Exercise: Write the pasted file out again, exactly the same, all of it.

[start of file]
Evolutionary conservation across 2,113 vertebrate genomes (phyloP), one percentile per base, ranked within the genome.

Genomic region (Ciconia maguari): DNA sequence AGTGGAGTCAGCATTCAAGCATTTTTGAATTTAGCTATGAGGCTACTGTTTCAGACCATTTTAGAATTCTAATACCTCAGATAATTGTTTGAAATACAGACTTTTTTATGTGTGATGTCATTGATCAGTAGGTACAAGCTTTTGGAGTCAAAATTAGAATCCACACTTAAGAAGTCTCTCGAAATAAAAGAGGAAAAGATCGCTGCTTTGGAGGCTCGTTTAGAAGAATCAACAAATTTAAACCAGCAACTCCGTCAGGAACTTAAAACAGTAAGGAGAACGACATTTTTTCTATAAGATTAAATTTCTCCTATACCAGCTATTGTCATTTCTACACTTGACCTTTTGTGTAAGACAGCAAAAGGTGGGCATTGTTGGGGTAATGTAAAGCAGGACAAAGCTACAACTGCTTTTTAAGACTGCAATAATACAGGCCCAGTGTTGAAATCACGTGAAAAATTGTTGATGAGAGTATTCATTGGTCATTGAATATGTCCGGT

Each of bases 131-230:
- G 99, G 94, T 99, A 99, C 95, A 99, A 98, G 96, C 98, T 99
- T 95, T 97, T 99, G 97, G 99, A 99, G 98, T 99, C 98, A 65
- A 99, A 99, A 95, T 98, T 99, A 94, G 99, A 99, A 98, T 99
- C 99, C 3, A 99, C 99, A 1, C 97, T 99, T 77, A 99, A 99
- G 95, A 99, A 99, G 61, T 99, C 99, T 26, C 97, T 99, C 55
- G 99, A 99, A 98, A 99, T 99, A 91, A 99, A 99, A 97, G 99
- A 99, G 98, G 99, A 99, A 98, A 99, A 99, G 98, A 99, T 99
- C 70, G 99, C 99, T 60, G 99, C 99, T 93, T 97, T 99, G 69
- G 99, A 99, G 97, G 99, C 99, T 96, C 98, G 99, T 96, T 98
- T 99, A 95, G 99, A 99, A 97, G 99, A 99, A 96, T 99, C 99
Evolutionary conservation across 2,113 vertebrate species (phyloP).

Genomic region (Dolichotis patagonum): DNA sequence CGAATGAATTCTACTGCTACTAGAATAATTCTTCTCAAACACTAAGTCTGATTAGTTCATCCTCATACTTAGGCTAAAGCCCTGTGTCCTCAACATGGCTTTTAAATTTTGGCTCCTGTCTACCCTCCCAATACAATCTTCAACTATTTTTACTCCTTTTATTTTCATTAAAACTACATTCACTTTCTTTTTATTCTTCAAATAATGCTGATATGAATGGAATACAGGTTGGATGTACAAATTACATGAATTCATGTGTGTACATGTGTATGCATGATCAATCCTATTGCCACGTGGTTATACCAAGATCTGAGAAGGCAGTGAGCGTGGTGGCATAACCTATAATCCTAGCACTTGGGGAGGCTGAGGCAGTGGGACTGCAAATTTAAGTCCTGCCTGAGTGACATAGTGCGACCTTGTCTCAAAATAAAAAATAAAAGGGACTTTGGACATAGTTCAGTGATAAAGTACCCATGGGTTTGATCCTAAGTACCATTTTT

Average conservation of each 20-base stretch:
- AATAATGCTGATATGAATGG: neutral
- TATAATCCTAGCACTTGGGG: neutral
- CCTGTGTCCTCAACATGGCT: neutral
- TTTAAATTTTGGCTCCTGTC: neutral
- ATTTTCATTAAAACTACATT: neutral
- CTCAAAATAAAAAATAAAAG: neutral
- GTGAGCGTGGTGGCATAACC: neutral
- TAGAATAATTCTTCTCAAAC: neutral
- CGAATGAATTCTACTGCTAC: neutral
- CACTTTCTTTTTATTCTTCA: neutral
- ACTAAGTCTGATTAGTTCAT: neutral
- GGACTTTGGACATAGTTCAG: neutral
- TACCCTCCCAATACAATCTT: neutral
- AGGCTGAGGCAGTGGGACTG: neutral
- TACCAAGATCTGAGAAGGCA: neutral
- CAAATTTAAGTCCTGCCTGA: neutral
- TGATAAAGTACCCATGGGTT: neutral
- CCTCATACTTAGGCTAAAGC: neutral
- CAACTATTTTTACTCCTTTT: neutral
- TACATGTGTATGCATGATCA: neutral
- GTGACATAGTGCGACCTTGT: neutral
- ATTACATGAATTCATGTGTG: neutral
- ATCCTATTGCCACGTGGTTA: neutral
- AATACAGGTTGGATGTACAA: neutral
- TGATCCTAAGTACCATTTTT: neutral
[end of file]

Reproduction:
Evolutionary conservation across 2,113 vertebrate genomes (phyloP), one percentile per base, ranked within the genome.

Genomic region (Ciconia maguari): DNA sequence AGTGGAGTCAGCATTCAAGCATTTTTGAATTTAGCTATGAGGCTACTGTTTCAGACCATTTTAGAATTCTAATACCTCAGATAATTGTTTGAAATACAGACTTTTTTATGTGTGATGTCATTGATCAGTAGGTACAAGCTTTTGGAGTCAAAATTAGAATCCACACTTAAGAAGTCTCTCGAAATAAAAGAGGAAAAGATCGCTGCTTTGGAGGCTCGTTTAGAAGAATCAACAAATTTAAACCAGCAACTCCGTCAGGAACTTAAAACAGTAAGGAGAACGACATTTTTTCTATAAGATTAAATTTCTCCTATACCAGCTATTGTCATTTCTACACTTGACCTTTTGTGTAAGACAGCAAAAGGTGGGCATTGTTGGGGTAATGTAAAGCAGGACAAAGCTACAACTGCTTTTTAAGACTGCAATAATACAGGCCCAGTGTTGAAATCACGTGAAAAATTGTTGATGAGAGTATTCATTGGTCATTGAATATGTCCGGT

Each of bases 131-230:
- G 99, G 94, T 99, A 99, C 95, A 99, A 98, G 96, C 98, T 99
- T 95, T 97, T 99, G 97, G 99, A 99, G 98, T 99, C 98, A 65
- A 99, A 99, A 95, T 98, T 99, A 94, G 99, A 99, A 98, T 99
- C 99, C 3, A 99, C 99, A 1, C 97, T 99, T 77, A 99, A 99
- G 95, A 99, A 99, G 61, T 99, C 99, T 26, C 97, T 99, C 55
- G 99, A 99, A 98, A 99, T 99, A 91, A 99, A 99, A 97, G 99
- A 99, G 98, G 99, A 99, A 98, A 99, A 99, G 98, A 99, T 99
- C 70, G 99, C 99, T 60, G 99, C 99, T 93, T 97, T 99, G 69
- G 99, A 99, G 97, G 99, C 99, T 96, C 98, G 99, T 96, T 98
- T 99, A 95, G 99, A 99, A 97, G 99, A 99, A 96, T 99, C 99
Evolutionary conservation across 2,113 vertebrate species (phyloP).

Genomic region (Dolichotis patagonum): DNA sequence CGAATGAATTCTACTGCTACTAGAATAATTCTTCTCAAACACTAAGTCTGATTAGTTCATCCTCATACTTAGGCTAAAGCCCTGTGTCCTCAACATGGCTTTTAAATTTTGGCTCCTGTCTACCCTCCCAATACAATCTTCAACTATTTTTACTCCTTTTATTTTCATTAAAACTACATTCACTTTCTTTTTATTCTTCAAATAATGCTGATATGAATGGAATACAGGTTGGATGTACAAATTACATGAATTCATGTGTGTACATGTGTATGCATGATCAATCCTATTGCCACGTGGTTATACCAAGATCTGAGAAGGCAGTGAGCGTGGTGGCATAACCTATAATCCTAGCACTTGGGGAGGCTGAGGCAGTGGGACTGCAAATTTAAGTCCTGCCTGAGTGACATAGTGCGACCTTGTCTCAAAATAAAAAATAAAAGGGACTTTGGACATAGTTCAGTGATAAAGTACCCATGGGTTTGATCCTAAGTACCATTTTT

Average conservation of each 20-base stretch:
- AATAATGCTGATATGAATGG: neutral
- TATAATCCTAGCACTTGGGG: neutral
- CCTGTGTCCTCAACATGGCT: neutral
- TTTAAATTTTGGCTCCTGTC: neutral
- ATTTTCATTAAAACTACATT: neutral
- CTCAAAATAAAAAATAAAAG: neutral
- GTGAGCGTGGTGGCATAACC: neutral
- TAGAATAATTCTTCTCAAAC: neutral
- CGAATGAATTCTACTGCTAC: neutral
- CACTTTCTTTTTATTCTTCA: neutral
- ACTAAGTCTGATTAGTTCAT: neutral
- GGACTTTGGACATAGTTCAG: neutral
- TACCCTCCCAATACAATCTT: neutral
- AGGCTGAGGCAGTGGGACTG: neutral
- TACCAAGATCTGAGAAGGCA: neutral
- CAAATTTAAGTCCTGCCTGA: neutral
- TGATAAAGTACCCATGGGTT: neutral
- CCTCATACTTAGGCTAAAGC: neutral
- CAACTATTTTTACTCCTTTT: neutral
- TACATGTGTATGCATGATCA: neutral
- GTGACATAGTGCGACCTTGT: neutral
- ATTACATGAATTCATGTGTG: neutral
- ATCCTATTGCCACGTGGTTA: neutral
- AATACAGGTTGGATGTACAA: neutral
- TGATCCTAAGTACCATTTTT: neutral